Spring Fever? Bring The Outdoors In

How to Force Spring-Flowering Branches

Spring fever happens to most of us this time of year, and forcing a spring-flowering branch to bloom indoors is one of the best cures for spring fever in February. Trees that produce blooms in the spring, like apple, pear, plum, and dogwood and spring-flowering bushes like forsythia, are perfect candidates for forcing. Use these tips so you can cure spring fever and have a continuous supply of fresh blooms in your home during February and March.

Cut the Branches

On a sunny day in February, when the air temperature is above freezing, cut a few small branches from the tree(s) you have selected. Choose limbs that have an abundance of visible flower buds and cut them 1-3 feet long. Cut off with sharp pruning shears or a knife, so neither the tree nor the branches will be harmed, then cut a 1-inch slit into the bottom of the branch so it can easily absorb water and remove any smaller branches 6-inches from the bottom.

Have a container (a 5-gallon bucket works well for this) of lukewarm water with you so branches can be immediately submerged. Leave the cut branches in the water overnight to soften the outer covering of the buds and encourage the sap to start circulating inside of the branches.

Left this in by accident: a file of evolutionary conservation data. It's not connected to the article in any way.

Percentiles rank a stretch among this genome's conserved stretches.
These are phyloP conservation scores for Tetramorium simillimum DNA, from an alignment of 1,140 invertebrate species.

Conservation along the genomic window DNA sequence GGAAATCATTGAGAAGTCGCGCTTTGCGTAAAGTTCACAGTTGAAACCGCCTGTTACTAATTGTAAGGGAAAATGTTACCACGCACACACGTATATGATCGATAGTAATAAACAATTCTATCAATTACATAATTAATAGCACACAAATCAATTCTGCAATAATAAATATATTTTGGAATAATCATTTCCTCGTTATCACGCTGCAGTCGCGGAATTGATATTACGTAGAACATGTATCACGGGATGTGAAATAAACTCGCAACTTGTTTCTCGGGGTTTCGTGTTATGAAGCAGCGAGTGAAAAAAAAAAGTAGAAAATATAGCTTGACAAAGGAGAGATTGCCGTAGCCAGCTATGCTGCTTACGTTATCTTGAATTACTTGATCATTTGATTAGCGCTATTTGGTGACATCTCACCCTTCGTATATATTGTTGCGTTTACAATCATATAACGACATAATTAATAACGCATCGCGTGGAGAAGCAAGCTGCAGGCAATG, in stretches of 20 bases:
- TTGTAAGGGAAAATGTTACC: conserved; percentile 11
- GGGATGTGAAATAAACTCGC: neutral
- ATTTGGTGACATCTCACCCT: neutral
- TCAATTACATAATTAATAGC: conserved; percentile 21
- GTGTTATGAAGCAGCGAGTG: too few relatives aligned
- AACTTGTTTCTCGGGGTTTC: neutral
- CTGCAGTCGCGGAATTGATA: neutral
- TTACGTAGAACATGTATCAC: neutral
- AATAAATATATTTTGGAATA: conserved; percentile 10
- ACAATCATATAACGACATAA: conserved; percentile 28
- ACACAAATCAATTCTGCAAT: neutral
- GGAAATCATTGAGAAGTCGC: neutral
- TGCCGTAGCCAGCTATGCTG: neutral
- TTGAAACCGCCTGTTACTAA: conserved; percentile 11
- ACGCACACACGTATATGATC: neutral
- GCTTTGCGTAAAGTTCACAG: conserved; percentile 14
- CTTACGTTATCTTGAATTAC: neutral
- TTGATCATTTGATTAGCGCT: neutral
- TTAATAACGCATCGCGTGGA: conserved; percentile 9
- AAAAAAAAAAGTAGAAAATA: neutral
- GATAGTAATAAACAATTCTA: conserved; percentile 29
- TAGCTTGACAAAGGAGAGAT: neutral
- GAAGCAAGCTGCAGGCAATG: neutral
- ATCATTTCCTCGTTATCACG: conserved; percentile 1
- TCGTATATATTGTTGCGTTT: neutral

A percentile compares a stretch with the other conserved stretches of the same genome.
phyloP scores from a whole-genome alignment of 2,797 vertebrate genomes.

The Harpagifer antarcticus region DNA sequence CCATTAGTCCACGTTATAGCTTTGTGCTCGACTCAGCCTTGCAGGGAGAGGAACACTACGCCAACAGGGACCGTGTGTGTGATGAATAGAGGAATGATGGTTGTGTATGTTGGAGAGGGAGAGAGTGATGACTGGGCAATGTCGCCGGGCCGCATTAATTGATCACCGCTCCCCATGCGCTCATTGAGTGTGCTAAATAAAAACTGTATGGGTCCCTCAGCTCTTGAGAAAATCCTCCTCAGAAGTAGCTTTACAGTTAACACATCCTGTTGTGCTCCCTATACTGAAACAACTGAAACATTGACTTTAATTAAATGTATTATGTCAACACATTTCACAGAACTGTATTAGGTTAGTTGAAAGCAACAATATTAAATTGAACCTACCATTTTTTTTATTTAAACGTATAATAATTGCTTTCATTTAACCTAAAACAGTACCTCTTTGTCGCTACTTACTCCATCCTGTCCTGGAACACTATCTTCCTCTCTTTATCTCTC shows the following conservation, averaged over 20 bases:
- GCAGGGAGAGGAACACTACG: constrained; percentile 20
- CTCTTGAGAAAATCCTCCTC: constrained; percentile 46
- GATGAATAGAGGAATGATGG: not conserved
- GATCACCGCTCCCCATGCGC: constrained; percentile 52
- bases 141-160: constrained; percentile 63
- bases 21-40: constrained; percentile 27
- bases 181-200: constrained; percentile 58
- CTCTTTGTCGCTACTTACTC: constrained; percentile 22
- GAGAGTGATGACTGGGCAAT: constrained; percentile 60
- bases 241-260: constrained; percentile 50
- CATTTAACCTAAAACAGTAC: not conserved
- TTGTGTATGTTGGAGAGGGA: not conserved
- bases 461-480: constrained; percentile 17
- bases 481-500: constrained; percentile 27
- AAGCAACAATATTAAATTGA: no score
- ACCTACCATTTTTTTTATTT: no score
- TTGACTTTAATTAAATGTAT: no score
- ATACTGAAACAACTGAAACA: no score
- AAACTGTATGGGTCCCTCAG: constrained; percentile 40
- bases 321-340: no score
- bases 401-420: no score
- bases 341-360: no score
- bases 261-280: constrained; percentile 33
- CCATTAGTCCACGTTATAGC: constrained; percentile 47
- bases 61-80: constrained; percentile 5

Longer cut branches may need to be submerged in a bathtub of water for their overnight hour soak. This will help the branches absorb the water and break their dormancy. As the sap and water move through the branch it will help force them into bloom. 

After Soaking

After soaking, place the cut branches in a deep container filled with water and put it in a cool, dimly-lit indoor location until the buds begin to show color. Every day you should increase the amount of light and heat that the branches are receiving until they are in a bright, warm location.This tricks the branches into thinking that spring has arrived and that it’s time to bloom. It will also prolong the time the blooms remain on the stems. Change the water in the container every day and mist the branches with lukewarm water. Try to keep branches out of direct sunlight and away from drafts caused by exterior doors or heating vents.

How Long Will It Take?

This forcing process will take 1-3 weeks, depending on the flowering tree or shrub type that you have selected. The closer to the tree or shrub’s natural bloom time that you cut the branches, the faster the blooms will appear on the forced branches.

To keep a steady supply of forced spring flowering branches blooming, cut new branches each week and put them through the forcing process. 

New Trees or Shrubs

Occasionally when forcing spring flowering branches, some of them will sprout roots. Allow the cuttings to remain in the water until the roots are 1/2 inch long, then remove it from water and plant it in a container of potting soil.  

Trim the branch down to about 8-inches and place containers in the same location where the branch was previously. When the weather warms up in a few weeks arrives, plant the new tree or shrub outdoors.

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 Photos via Unsplash: Emil Widlund, Jelleke Vanooteghem, Khurt Williams